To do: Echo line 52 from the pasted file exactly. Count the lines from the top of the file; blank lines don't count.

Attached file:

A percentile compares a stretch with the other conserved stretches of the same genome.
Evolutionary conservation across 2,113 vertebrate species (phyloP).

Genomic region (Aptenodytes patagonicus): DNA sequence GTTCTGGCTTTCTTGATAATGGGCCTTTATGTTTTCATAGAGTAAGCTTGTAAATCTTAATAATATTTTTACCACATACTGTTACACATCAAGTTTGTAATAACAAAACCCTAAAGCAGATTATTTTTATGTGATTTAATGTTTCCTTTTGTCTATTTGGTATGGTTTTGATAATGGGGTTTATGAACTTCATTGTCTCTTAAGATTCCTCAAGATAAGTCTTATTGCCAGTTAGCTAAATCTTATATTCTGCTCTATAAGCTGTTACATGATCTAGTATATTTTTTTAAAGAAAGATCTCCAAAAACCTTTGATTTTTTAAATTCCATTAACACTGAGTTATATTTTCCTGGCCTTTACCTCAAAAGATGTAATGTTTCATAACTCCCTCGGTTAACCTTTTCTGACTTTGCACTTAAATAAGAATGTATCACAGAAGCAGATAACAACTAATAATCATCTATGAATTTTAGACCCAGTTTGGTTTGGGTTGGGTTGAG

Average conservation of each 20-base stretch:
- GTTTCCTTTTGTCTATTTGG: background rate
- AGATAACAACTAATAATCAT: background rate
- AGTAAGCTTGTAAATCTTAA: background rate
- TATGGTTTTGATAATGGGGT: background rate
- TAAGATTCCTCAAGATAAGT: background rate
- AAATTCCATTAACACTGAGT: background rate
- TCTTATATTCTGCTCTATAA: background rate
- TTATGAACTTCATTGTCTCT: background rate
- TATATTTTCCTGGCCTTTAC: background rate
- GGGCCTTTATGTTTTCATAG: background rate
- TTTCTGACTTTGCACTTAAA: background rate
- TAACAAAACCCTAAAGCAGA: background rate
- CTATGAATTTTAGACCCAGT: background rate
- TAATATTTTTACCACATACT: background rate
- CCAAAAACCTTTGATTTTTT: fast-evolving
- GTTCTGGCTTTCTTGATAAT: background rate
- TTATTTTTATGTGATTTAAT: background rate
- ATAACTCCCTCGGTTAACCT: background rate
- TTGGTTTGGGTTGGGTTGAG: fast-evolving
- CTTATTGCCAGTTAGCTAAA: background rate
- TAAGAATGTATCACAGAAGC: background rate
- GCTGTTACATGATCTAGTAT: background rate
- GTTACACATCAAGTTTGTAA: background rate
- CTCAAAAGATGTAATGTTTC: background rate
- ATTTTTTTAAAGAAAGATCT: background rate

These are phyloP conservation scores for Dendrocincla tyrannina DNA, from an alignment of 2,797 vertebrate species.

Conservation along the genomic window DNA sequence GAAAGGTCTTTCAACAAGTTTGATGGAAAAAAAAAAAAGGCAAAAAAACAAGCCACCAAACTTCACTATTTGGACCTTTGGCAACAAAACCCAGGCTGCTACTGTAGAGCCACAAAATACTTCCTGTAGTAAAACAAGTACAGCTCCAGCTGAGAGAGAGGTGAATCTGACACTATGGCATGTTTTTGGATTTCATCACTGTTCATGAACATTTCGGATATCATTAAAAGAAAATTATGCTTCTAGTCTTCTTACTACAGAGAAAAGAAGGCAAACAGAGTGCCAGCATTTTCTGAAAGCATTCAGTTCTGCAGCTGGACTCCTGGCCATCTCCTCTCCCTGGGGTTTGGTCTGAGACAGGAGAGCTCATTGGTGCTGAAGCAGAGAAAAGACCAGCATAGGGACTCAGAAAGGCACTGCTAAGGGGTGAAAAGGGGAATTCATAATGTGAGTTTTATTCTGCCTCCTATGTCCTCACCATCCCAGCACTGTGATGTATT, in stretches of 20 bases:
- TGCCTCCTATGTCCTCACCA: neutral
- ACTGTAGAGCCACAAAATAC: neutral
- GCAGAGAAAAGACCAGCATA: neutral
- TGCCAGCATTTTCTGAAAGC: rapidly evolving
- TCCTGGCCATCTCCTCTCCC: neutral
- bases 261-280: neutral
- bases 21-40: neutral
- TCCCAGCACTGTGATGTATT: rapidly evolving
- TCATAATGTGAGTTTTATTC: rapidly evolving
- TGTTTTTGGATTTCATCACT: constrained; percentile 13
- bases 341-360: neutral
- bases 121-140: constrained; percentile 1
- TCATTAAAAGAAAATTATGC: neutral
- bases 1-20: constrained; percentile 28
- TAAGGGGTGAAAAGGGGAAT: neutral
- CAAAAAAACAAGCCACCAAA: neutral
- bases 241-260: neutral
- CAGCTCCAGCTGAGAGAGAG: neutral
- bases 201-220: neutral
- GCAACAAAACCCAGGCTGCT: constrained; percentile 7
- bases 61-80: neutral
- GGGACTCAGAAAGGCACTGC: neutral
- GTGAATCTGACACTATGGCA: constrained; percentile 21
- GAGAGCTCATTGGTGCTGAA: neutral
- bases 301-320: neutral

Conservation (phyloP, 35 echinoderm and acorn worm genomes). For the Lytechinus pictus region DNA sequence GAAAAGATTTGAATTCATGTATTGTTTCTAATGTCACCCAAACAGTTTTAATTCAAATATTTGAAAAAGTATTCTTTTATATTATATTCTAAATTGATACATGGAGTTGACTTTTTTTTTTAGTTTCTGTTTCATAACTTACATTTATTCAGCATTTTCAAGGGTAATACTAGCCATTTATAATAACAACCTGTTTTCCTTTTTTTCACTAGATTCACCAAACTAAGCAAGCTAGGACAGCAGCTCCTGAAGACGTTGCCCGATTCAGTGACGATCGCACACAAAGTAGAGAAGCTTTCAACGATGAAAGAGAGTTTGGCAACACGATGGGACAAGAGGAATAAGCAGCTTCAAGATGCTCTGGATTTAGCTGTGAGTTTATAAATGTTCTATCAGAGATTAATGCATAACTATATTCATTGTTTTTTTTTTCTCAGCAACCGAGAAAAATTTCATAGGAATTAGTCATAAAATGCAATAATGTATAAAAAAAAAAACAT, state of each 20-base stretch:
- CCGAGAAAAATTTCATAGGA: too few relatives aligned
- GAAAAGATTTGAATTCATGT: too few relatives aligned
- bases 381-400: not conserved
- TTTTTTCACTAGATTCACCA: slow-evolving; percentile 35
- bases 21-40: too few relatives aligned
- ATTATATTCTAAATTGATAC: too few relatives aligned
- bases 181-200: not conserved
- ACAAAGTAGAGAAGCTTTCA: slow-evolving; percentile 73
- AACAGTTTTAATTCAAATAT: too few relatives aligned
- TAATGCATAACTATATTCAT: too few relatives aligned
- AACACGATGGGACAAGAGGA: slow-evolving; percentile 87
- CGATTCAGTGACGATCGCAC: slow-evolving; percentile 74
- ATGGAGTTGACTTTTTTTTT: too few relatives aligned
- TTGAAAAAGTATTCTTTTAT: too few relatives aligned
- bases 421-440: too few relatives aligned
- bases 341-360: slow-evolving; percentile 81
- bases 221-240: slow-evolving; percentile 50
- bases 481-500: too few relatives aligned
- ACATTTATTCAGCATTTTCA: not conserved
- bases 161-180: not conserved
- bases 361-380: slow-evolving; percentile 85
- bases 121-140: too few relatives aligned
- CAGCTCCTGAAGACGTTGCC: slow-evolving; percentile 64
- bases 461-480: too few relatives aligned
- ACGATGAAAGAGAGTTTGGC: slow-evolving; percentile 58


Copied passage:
- bases 61-80: neutral